consent for colonoscopy


Consent for colonoscopy is a precondition for colonoscopy. Several issues surround the idea of consent for colonoscopy. It is a legal requirement based on the principles of autonomy and self determination. Every person has the right to determine if they want a procedure such as colonoscopy or not.

What is informed consent? 

This is a legal requirement for a physician to disclose relevant information to a patient in a way and manner that allows the patient to understand, evaluate, and authorize a specific surgical or medical intervention.

What should be disclosed during informed consent? 

  • The patient’s medical problems, diagnosis, and test results.
  • Nature of colonoscopy.
  • The reason for the colonoscopy.
  • Benefits of colonoscopy.
  • The risks of colonoscopy.
  • Alternatives to colonoscopy
  • The patient’s prognosis if colonoscopy is declined.

Risks and complications of colonoscopy

Common risks and complications

  • Adverse effects of medications given for sedation. 
  • Redness, pain or bruising at the injection site.
  • Mild abdominal pains and discomfort.
  • Nausea and vomiting.
  • Lightheadedness and dizziness.
  • Headaches.
  • Muscle aches and pains.

Uncommon risks and complications

  • Fewer than 1 in every 1,000 person accidentally get a hole in the colon. This is called perforation. If detected at the time of colonoscopy, it can be repaired without the need for surgery. Surgery may be needed to repair the perforation. A colostomy may be needed.
  • Less than 1 in every 1000 person experience a significant bleeding. This is usually from a site where a polyp is removed. Bleeding can occur up to 2 weeks after the colonoscopy. The bleeding may stop on its own, require blood transfusion or another colonoscopy to stop the bleeding.
  • Inability to see the entire colon. This may be due to inadequate bowel prep, a tortuous colon, a redundant colon or a blockage.
  • Difficulty breathing.
  • Pneumonia from aspiration.
  • Low blood pressure requiring intervention.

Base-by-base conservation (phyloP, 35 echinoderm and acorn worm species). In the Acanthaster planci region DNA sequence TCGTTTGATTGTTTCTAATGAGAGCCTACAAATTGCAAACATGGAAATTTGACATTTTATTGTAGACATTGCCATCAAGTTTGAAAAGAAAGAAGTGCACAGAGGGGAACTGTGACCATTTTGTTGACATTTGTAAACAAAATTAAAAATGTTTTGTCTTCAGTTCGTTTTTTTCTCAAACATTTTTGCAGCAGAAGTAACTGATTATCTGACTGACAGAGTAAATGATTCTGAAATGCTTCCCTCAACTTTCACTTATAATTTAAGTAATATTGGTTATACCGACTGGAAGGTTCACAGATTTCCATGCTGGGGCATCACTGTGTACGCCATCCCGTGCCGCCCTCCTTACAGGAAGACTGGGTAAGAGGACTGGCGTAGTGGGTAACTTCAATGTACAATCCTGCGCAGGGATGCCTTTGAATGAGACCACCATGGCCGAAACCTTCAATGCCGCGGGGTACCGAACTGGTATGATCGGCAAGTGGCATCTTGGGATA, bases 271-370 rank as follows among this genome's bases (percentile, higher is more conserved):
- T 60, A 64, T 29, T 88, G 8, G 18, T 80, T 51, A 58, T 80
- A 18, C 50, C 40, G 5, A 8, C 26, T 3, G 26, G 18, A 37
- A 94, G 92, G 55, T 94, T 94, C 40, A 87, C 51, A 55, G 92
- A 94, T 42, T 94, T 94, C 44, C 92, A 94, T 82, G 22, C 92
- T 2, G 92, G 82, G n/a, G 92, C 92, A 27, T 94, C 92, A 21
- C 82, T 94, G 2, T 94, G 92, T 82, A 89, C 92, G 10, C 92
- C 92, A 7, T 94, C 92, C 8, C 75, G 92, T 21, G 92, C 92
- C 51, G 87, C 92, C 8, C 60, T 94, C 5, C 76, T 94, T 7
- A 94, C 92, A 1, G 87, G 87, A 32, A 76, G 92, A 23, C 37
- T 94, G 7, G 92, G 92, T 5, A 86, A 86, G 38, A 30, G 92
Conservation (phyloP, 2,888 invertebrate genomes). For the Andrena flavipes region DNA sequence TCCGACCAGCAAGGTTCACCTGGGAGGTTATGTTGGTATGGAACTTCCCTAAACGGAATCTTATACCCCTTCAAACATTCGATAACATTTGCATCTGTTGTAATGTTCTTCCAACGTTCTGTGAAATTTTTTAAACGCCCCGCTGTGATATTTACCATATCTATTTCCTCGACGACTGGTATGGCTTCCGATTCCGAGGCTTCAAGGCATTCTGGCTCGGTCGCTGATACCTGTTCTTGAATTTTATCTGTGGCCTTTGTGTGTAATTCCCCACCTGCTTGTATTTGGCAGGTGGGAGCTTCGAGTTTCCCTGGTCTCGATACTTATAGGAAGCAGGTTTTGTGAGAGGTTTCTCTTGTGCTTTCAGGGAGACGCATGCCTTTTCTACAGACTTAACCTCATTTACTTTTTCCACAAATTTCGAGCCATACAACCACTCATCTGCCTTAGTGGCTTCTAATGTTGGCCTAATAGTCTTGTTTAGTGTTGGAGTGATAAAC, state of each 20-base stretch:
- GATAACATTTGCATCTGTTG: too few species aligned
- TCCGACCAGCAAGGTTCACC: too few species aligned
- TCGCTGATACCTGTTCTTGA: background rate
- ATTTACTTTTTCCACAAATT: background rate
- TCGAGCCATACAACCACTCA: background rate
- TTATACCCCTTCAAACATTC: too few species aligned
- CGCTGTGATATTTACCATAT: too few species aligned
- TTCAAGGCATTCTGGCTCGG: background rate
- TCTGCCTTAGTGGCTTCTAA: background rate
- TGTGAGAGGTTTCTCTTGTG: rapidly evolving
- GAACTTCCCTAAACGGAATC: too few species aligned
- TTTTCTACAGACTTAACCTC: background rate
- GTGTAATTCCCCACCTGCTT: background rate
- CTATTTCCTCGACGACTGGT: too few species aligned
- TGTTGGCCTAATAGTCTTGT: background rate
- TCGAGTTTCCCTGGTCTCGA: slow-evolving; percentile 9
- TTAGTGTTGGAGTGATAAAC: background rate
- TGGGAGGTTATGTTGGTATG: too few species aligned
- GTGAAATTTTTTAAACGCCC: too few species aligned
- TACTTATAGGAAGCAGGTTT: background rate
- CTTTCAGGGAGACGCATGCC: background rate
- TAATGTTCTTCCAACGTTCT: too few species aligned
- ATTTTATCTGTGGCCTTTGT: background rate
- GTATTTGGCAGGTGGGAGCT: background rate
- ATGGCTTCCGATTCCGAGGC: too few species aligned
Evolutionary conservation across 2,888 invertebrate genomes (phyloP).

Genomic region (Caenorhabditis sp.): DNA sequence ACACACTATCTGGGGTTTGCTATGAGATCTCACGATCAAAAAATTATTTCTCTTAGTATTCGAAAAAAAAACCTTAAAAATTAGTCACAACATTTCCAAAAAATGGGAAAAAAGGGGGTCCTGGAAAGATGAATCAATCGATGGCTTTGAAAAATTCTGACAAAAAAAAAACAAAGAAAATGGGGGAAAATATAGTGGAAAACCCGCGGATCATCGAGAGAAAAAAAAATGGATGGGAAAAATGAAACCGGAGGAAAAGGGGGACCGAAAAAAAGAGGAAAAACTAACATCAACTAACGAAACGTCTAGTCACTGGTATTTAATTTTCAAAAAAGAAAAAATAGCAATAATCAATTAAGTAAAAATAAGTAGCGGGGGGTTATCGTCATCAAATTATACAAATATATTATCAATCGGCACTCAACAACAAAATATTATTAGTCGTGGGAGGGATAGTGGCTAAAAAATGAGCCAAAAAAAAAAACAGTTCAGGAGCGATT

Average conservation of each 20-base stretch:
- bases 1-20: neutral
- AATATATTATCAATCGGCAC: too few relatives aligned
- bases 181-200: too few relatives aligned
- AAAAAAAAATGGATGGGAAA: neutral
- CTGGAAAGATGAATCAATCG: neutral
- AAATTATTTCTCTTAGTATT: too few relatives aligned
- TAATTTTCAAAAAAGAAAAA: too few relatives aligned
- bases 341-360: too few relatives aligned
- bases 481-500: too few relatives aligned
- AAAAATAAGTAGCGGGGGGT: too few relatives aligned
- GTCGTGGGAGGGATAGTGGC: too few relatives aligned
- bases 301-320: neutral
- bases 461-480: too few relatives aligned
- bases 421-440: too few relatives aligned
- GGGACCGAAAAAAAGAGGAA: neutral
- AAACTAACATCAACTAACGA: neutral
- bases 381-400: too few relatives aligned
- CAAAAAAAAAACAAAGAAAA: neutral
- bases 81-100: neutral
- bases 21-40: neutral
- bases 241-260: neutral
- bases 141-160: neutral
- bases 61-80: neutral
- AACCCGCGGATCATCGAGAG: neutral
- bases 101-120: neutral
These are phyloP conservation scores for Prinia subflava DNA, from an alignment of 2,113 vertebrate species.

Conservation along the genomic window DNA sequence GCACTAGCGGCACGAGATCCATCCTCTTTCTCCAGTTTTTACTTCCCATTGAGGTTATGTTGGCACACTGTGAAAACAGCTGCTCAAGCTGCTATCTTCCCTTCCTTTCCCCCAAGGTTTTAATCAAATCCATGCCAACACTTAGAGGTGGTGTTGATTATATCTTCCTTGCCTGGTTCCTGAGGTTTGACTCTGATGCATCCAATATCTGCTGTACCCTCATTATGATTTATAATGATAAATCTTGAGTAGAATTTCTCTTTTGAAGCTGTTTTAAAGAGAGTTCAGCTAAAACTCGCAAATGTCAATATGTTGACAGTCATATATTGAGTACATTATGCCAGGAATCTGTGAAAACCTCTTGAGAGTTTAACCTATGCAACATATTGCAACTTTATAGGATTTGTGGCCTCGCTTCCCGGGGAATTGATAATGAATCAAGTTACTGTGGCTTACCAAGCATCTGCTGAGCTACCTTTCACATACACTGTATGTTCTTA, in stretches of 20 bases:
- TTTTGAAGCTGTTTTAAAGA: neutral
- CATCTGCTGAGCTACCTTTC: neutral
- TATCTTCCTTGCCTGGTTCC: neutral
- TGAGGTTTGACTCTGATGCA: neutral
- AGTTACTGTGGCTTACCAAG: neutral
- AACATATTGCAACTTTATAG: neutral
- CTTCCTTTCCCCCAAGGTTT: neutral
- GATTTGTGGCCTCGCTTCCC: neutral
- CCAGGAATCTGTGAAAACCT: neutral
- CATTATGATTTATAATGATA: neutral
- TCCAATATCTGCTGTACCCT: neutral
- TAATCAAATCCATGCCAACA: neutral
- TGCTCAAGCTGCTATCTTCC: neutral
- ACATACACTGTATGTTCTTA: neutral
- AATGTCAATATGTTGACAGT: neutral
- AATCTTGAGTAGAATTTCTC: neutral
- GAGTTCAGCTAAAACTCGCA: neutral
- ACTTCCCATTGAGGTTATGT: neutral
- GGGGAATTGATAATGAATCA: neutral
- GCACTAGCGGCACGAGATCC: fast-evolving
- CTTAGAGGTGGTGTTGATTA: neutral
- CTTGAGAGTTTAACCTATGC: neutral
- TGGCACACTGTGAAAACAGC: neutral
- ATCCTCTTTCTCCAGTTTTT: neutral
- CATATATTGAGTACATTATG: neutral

• Abnormal heart rhythm.
  • Heart attack.
  • A polyp or lesion may be missed. Small polyps may be missed 5-10 percent of the time.
  • Sneezing and runny nose. 

Rare risks and complications

  • Anaphylaxis to medications used during the colonoscopy.
  • Infection such as bacteria in the blood stream. An antibiotic can be used to treat the infection.
  • Spleen rupture.
  • Stroke.
  • Death. This is very rare.

Who should obtain the informed consent?

  • The physician performing the colonoscopy.
  • Members of the health care team can help with the process.

Who should sign the consent form 

  • The patient, designated family member or the patient’s healthcare power of attorney.

Consent for colonoscopy in a emergency situation

  • In a life threatening situation, if there is not enough time to obtain consent from the patient or a family member, an informed consent can be forgone.
  • The emergency must be properly documented and other members of the healthcare team should agree with the decision.

Consent for colonoscopy in an incompetent person 

  • Consent can be obtained from a parent, adult child, legal guardian or surrogate.


Consent for colonoscopy is an integral aspect of colonoscopy. Colonoscopy saves lives. Know the risks and benefits. Read factors that determine the outcome of a colonoscopy. 

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